Rapid Reaction: Washington Redskins

LANDOVER, Md. -- Thoughts and observations after the Washington Redskins' 45-10 loss to the Kansas City Chiefs:

What it means: The end of the Mike Shanahan regime. With stories now detailing the nature of numerous relationships at Redskins Park -- Shanahan and Robert Griffin III's; Griffin and Dan Snyder's; and Kyle Shanahan and Griffin's -- it’ll be tough for Shanahan to survive, especially after a disastrous and embarrassing 45-10 loss to Kansas City on Sunday. If Snyder fires Shanahan, it can be justified based on the record over the first three-plus years (24-37) and the fact that they have not improved this season. They’ll have salary cap room, but the direction they’re headed in is the wrong one. Shanahan has complained about how much noise accompanies coaching the Redskins. It certainly has annoyed him during his tenure and it probably makes coaching more difficult. Nothing is ever as bad as it seems, but it’s hard to paint this season in any sort of positive light. For a while bringing Shanahan back was a legitimate option. Players have maintained support, both privately and publicly. But there just seems to be too much ongoing “noise” for Shanahan to survive for a fifth season.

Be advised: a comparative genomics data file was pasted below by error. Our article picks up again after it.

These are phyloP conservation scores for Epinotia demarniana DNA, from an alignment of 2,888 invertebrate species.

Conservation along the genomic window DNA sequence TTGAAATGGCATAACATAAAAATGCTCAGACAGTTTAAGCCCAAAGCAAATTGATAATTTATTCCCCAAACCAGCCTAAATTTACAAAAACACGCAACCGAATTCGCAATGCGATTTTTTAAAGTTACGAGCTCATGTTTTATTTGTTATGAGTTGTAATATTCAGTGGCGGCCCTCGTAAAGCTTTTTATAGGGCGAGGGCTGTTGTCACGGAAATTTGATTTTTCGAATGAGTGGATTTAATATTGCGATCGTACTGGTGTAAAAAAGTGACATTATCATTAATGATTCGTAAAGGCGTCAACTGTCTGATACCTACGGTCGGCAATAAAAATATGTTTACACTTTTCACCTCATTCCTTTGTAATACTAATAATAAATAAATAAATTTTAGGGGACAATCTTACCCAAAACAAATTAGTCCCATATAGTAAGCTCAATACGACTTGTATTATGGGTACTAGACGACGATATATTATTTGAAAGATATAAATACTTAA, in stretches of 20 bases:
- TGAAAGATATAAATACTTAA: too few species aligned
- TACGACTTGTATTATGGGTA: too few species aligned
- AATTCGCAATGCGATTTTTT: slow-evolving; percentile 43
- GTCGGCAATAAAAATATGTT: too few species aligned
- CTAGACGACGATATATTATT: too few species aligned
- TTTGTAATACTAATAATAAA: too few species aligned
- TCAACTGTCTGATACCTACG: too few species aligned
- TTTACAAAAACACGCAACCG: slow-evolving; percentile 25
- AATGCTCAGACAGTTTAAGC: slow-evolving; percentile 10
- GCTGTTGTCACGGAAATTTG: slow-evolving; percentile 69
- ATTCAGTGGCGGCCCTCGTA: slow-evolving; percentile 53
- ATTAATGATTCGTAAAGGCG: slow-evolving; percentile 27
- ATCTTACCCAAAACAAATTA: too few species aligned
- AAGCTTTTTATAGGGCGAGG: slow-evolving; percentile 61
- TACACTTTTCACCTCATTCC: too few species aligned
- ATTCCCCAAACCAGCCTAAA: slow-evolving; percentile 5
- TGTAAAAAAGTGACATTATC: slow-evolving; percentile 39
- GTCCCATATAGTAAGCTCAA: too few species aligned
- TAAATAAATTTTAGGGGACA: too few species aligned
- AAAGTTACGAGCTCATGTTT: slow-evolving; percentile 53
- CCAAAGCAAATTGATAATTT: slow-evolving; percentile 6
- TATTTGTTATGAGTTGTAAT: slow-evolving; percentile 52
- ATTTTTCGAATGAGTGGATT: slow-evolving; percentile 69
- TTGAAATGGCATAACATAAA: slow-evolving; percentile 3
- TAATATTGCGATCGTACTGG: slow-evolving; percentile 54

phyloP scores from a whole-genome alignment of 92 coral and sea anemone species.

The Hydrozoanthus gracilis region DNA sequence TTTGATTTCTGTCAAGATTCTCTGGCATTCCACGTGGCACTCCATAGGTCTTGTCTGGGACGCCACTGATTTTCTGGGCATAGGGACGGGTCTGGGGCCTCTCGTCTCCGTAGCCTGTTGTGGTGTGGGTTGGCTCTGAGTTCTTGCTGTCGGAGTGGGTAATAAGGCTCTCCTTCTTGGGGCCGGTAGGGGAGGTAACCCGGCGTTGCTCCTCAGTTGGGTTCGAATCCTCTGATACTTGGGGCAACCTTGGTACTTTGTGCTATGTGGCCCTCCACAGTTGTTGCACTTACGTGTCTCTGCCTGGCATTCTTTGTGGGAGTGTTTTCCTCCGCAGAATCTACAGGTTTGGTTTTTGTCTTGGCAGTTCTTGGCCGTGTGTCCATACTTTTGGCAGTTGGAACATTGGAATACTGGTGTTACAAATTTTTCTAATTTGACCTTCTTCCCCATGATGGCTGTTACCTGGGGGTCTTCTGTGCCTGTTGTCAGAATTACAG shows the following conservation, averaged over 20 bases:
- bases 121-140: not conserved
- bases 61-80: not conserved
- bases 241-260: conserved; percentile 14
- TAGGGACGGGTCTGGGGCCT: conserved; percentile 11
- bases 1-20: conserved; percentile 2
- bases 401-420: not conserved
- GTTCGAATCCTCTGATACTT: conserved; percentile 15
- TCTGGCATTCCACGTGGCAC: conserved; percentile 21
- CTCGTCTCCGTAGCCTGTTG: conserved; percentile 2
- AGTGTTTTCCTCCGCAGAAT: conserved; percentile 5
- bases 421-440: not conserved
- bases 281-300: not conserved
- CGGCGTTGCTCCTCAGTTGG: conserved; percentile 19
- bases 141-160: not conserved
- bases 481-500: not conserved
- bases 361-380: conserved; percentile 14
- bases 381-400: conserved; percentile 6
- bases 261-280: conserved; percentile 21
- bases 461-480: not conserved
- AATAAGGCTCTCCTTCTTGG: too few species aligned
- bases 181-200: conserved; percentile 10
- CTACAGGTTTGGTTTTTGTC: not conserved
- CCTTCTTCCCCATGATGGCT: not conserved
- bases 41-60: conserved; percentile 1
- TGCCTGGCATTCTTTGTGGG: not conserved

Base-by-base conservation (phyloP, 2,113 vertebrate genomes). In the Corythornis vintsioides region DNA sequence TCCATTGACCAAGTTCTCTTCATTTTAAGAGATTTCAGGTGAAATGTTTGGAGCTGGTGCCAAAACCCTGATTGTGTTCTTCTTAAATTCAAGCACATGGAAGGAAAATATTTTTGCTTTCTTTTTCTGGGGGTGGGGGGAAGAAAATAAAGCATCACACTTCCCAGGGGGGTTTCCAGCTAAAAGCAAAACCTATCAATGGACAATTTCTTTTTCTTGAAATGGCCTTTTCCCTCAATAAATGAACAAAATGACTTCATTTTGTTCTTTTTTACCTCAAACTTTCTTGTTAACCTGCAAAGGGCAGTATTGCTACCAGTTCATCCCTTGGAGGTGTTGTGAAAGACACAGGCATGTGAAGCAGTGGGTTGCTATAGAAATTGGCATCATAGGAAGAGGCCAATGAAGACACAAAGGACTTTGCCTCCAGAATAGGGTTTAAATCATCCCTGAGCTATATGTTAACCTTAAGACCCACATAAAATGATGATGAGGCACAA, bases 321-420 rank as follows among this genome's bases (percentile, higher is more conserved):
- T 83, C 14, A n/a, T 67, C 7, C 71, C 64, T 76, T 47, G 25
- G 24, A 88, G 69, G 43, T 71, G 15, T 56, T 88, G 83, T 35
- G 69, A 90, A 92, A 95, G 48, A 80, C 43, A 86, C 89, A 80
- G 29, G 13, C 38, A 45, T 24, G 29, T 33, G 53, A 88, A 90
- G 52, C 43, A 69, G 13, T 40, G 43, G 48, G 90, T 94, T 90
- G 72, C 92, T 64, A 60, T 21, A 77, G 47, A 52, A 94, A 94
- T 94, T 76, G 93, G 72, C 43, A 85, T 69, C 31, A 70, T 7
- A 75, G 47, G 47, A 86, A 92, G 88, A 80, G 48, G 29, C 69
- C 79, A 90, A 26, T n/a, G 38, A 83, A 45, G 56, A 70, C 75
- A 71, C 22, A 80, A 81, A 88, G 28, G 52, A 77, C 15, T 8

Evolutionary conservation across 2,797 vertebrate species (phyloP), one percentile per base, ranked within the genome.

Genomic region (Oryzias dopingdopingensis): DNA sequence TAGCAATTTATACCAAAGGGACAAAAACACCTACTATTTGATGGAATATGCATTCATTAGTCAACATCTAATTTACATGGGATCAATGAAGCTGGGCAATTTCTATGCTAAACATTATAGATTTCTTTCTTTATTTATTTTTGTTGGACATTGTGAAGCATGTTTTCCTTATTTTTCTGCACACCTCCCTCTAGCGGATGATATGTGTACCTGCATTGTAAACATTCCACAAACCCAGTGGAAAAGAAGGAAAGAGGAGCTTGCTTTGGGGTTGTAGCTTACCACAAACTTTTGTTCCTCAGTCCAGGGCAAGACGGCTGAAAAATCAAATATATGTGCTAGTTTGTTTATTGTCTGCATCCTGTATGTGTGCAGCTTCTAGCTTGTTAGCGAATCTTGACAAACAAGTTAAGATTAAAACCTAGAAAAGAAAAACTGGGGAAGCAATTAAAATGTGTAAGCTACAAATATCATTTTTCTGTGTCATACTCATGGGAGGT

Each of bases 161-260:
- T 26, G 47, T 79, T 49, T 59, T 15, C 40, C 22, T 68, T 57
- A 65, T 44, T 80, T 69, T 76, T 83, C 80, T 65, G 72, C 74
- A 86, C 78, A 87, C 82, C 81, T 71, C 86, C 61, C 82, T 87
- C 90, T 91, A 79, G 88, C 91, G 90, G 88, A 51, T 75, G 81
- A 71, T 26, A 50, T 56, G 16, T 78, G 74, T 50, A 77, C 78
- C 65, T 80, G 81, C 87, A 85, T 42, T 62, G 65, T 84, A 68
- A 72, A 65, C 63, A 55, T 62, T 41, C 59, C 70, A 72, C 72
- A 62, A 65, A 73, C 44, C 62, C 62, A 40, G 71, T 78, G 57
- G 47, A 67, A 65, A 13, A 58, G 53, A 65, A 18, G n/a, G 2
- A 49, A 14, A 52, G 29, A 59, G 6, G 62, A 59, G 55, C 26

Stock watch: Down: special teams coach Keith Burns. The Chiefs returned a punt for a touchdown and then later a kickoff for a touchdown. Burns’ first season in Washington has been a disaster, whether it’s all his doing or not. The fact is, the special teams have been dreadful. They were not a great unit before he arrived; they’ve been terrible all year. Really, we could put an entire list of Redskins players -- and coaches -- on the “down” portion of the stock report.

QB watch: Griffin had a miserable day in the sloppy weather, completing 12 of 26 passes for 164 yards. He eyeballed a receiver leading to an easy read and interception by linebacker Derrick Johnson. Griffin was replaced by fellow second-year QB Kirk Cousins, who didn’t fare much better. He completed 7 of 16 passes for 59 yards. Both quarterbacks were put in obvious pass situations quite a bit. There are a lot of reasons the passing game didn’t work, but neither one provided much of a spark. In truth, the Redskins' offense was never in this game. Nor was their defense. Nor their special teams.

Up next: The Redskins play at Atlanta in a game that, before the season, looked like one that would have playoff implications. That notion died a long time ago.